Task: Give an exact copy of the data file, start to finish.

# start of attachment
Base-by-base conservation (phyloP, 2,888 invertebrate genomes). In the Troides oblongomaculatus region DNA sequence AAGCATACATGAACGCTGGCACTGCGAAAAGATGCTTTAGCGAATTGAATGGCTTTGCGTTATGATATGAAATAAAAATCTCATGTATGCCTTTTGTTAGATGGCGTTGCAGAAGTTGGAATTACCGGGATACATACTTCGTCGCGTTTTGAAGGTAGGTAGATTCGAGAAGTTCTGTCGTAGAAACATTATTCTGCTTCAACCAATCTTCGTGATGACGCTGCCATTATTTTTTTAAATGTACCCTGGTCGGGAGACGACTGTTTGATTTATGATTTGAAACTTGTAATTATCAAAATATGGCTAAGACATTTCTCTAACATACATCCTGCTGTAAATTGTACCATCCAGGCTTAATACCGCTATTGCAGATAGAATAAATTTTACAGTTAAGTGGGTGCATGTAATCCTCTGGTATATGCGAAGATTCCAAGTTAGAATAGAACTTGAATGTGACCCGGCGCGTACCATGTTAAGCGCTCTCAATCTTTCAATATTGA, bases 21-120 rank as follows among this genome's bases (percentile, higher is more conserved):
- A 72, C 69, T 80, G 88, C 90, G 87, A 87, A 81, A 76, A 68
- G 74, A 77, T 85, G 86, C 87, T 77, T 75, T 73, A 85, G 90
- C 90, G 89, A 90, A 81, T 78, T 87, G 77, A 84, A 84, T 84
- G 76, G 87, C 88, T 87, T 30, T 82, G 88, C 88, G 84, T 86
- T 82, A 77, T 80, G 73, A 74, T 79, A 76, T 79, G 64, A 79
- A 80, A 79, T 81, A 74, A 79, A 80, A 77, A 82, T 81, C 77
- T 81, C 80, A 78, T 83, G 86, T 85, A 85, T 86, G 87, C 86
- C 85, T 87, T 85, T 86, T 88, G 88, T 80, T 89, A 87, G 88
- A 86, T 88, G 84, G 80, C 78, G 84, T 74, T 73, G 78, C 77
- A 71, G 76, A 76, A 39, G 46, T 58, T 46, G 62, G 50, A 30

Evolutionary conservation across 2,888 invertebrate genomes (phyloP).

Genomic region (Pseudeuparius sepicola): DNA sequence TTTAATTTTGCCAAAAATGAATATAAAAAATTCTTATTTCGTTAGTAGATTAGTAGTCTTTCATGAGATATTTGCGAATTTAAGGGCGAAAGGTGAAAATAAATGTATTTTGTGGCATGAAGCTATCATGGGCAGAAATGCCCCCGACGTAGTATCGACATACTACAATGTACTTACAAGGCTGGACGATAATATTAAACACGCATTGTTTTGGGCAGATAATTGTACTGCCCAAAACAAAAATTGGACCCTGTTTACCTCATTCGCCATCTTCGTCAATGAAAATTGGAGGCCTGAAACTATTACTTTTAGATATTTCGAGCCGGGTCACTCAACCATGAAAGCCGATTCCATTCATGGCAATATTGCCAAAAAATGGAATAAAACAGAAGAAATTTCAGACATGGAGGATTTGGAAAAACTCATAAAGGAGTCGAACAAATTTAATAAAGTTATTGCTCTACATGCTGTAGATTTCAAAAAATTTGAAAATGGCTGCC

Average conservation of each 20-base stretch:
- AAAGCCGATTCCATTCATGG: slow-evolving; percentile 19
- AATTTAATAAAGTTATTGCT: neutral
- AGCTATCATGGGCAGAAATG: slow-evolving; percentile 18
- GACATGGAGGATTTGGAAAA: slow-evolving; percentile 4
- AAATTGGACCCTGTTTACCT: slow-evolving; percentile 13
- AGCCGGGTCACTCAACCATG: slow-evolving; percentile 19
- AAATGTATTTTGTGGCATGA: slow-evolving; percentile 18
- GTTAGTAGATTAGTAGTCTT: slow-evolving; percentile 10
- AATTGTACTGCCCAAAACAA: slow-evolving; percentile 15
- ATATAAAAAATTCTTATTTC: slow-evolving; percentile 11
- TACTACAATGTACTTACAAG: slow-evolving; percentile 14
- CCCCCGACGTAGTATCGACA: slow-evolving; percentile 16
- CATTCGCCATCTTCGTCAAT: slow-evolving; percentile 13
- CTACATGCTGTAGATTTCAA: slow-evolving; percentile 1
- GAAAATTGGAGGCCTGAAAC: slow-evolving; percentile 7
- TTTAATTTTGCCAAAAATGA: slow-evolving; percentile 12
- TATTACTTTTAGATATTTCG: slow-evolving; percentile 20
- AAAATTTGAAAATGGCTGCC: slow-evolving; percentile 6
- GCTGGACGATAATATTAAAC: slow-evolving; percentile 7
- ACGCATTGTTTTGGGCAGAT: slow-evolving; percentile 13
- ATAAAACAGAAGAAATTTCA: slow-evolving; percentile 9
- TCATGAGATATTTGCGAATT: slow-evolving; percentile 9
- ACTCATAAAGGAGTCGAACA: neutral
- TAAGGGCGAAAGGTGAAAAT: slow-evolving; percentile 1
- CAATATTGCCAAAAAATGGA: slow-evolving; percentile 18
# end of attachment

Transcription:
Base-by-base conservation (phyloP, 2,888 invertebrate genomes). In the Troides oblongomaculatus region DNA sequence AAGCATACATGAACGCTGGCACTGCGAAAAGATGCTTTAGCGAATTGAATGGCTTTGCGTTATGATATGAAATAAAAATCTCATGTATGCCTTTTGTTAGATGGCGTTGCAGAAGTTGGAATTACCGGGATACATACTTCGTCGCGTTTTGAAGGTAGGTAGATTCGAGAAGTTCTGTCGTAGAAACATTATTCTGCTTCAACCAATCTTCGTGATGACGCTGCCATTATTTTTTTAAATGTACCCTGGTCGGGAGACGACTGTTTGATTTATGATTTGAAACTTGTAATTATCAAAATATGGCTAAGACATTTCTCTAACATACATCCTGCTGTAAATTGTACCATCCAGGCTTAATACCGCTATTGCAGATAGAATAAATTTTACAGTTAAGTGGGTGCATGTAATCCTCTGGTATATGCGAAGATTCCAAGTTAGAATAGAACTTGAATGTGACCCGGCGCGTACCATGTTAAGCGCTCTCAATCTTTCAATATTGA, bases 21-120 rank as follows among this genome's bases (percentile, higher is more conserved):
- A 72, C 69, T 80, G 88, C 90, G 87, A 87, A 81, A 76, A 68
- G 74, A 77, T 85, G 86, C 87, T 77, T 75, T 73, A 85, G 90
- C 90, G 89, A 90, A 81, T 78, T 87, G 77, A 84, A 84, T 84
- G 76, G 87, C 88, T 87, T 30, T 82, G 88, C 88, G 84, T 86
- T 82, A 77, T 80, G 73, A 74, T 79, A 76, T 79, G 64, A 79
- A 80, A 79, T 81, A 74, A 79, A 80, A 77, A 82, T 81, C 77
- T 81, C 80, A 78, T 83, G 86, T 85, A 85, T 86, G 87, C 86
- C 85, T 87, T 85, T 86, T 88, G 88, T 80, T 89, A 87, G 88
- A 86, T 88, G 84, G 80, C 78, G 84, T 74, T 73, G 78, C 77
- A 71, G 76, A 76, A 39, G 46, T 58, T 46, G 62, G 50, A 30

Evolutionary conservation across 2,888 invertebrate genomes (phyloP).

Genomic region (Pseudeuparius sepicola): DNA sequence TTTAATTTTGCCAAAAATGAATATAAAAAATTCTTATTTCGTTAGTAGATTAGTAGTCTTTCATGAGATATTTGCGAATTTAAGGGCGAAAGGTGAAAATAAATGTATTTTGTGGCATGAAGCTATCATGGGCAGAAATGCCCCCGACGTAGTATCGACATACTACAATGTACTTACAAGGCTGGACGATAATATTAAACACGCATTGTTTTGGGCAGATAATTGTACTGCCCAAAACAAAAATTGGACCCTGTTTACCTCATTCGCCATCTTCGTCAATGAAAATTGGAGGCCTGAAACTATTACTTTTAGATATTTCGAGCCGGGTCACTCAACCATGAAAGCCGATTCCATTCATGGCAATATTGCCAAAAAATGGAATAAAACAGAAGAAATTTCAGACATGGAGGATTTGGAAAAACTCATAAAGGAGTCGAACAAATTTAATAAAGTTATTGCTCTACATGCTGTAGATTTCAAAAAATTTGAAAATGGCTGCC

Average conservation of each 20-base stretch:
- AAAGCCGATTCCATTCATGG: slow-evolving; percentile 19
- AATTTAATAAAGTTATTGCT: neutral
- AGCTATCATGGGCAGAAATG: slow-evolving; percentile 18
- GACATGGAGGATTTGGAAAA: slow-evolving; percentile 4
- AAATTGGACCCTGTTTACCT: slow-evolving; percentile 13
- AGCCGGGTCACTCAACCATG: slow-evolving; percentile 19
- AAATGTATTTTGTGGCATGA: slow-evolving; percentile 18
- GTTAGTAGATTAGTAGTCTT: slow-evolving; percentile 10
- AATTGTACTGCCCAAAACAA: slow-evolving; percentile 15
- ATATAAAAAATTCTTATTTC: slow-evolving; percentile 11
- TACTACAATGTACTTACAAG: slow-evolving; percentile 14
- CCCCCGACGTAGTATCGACA: slow-evolving; percentile 16
- CATTCGCCATCTTCGTCAAT: slow-evolving; percentile 13
- CTACATGCTGTAGATTTCAA: slow-evolving; percentile 1
- GAAAATTGGAGGCCTGAAAC: slow-evolving; percentile 7
- TTTAATTTTGCCAAAAATGA: slow-evolving; percentile 12
- TATTACTTTTAGATATTTCG: slow-evolving; percentile 20
- AAAATTTGAAAATGGCTGCC: slow-evolving; percentile 6
- GCTGGACGATAATATTAAAC: slow-evolving; percentile 7
- ACGCATTGTTTTGGGCAGAT: slow-evolving; percentile 13
- ATAAAACAGAAGAAATTTCA: slow-evolving; percentile 9
- TCATGAGATATTTGCGAATT: slow-evolving; percentile 9
- ACTCATAAAGGAGTCGAACA: neutral
- TAAGGGCGAAAGGTGAAAAT: slow-evolving; percentile 1
- CAATATTGCCAAAAAATGGA: slow-evolving; percentile 18